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ECHO FOXTROT GOLF The Essentials of Train Operation Methods of Control- OCS and CTC.

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Presentation on theme: "ECHO FOXTROT GOLF The Essentials of Train Operation Methods of Control- OCS and CTC."— Presentation transcript:

1 ECHO FOXTROT GOLF The Essentials of Train Operation Methods of Control- OCS and CTC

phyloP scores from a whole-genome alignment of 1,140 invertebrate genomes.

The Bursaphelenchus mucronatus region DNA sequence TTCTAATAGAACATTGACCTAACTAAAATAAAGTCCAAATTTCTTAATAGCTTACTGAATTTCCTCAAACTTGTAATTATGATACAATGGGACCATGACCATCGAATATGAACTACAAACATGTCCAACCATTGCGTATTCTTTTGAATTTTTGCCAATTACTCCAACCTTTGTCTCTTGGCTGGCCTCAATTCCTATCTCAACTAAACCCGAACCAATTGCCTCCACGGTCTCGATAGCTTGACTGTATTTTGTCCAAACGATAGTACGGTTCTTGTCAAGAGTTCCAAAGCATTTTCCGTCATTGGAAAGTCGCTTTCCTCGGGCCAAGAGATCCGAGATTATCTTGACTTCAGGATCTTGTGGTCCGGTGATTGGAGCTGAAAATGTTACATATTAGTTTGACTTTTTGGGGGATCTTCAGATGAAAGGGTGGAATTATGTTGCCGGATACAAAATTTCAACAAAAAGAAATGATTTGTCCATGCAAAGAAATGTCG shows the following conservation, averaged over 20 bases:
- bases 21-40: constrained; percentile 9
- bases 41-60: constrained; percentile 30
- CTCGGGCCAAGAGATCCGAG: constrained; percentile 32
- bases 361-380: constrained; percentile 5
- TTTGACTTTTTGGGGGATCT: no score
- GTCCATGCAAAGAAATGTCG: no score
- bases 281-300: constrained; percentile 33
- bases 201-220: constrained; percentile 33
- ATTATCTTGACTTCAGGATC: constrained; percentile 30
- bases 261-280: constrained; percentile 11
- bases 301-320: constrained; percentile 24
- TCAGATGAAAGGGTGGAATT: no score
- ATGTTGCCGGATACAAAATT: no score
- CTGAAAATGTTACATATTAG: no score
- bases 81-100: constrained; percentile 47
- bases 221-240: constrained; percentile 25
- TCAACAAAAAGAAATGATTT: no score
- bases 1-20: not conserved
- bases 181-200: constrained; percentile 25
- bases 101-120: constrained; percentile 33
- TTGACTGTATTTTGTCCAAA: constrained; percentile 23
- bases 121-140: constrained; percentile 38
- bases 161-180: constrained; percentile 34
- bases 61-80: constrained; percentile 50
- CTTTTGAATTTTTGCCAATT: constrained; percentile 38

2 Overview of Train Operation Movements (Trains, transfers or engines) operate on the main track between terminals utilizing one of two methods of control. OCS (Occupancy Control System), or CTC (Centralized Traffic Control) OCSi s commonly referred to as “Dark Territory” as there are no wayside signals to govern movements and the RTC has no “real time” display to see the progress of the movement. This system utilizes Clearances issued by the RTC to the movement over the radio system or by telephone, and written down by the crew, instructing the movement to proceed from/to defined locations such as Station name signs or mile signs. A computer is used by the RTC to track and record all of these clearances and protect against any conflicting movements Example: A train is given a clearance to proceed from “ABLE” to “DELTA”. The green line represents the portion of the main track the train is now authorized to use. ABLEBAKERCHARLIEDELTAECHO The RTC will ask for a location report from the train at certain locations, which releases the track behind the movement so it can be used by another train. Example: The RTC calls the train and asks for a location report. The train responds “Clear of CHARLIE at 0830”. This now allows the RTC to issue a clearance to another train behind CHARLIE e.g. train No. 2 (Orange line) is issued a clearance between ABLE and BAKER. ABLEBAKERCHARLIEDELTAECHO When the first train is approaching DELTA, the crew will contact the RTC and request another clearance to take them further. The RTC will “Supersede” the first clearance giving the train additional track ahead. Example: “Clearance No. 1 is superseded. Proceed from CHARLIE to ECHO.” The first train now has operating authority between CHARLIE and ECHO. ABLEBAKERCHARLIEDELTAECHO 2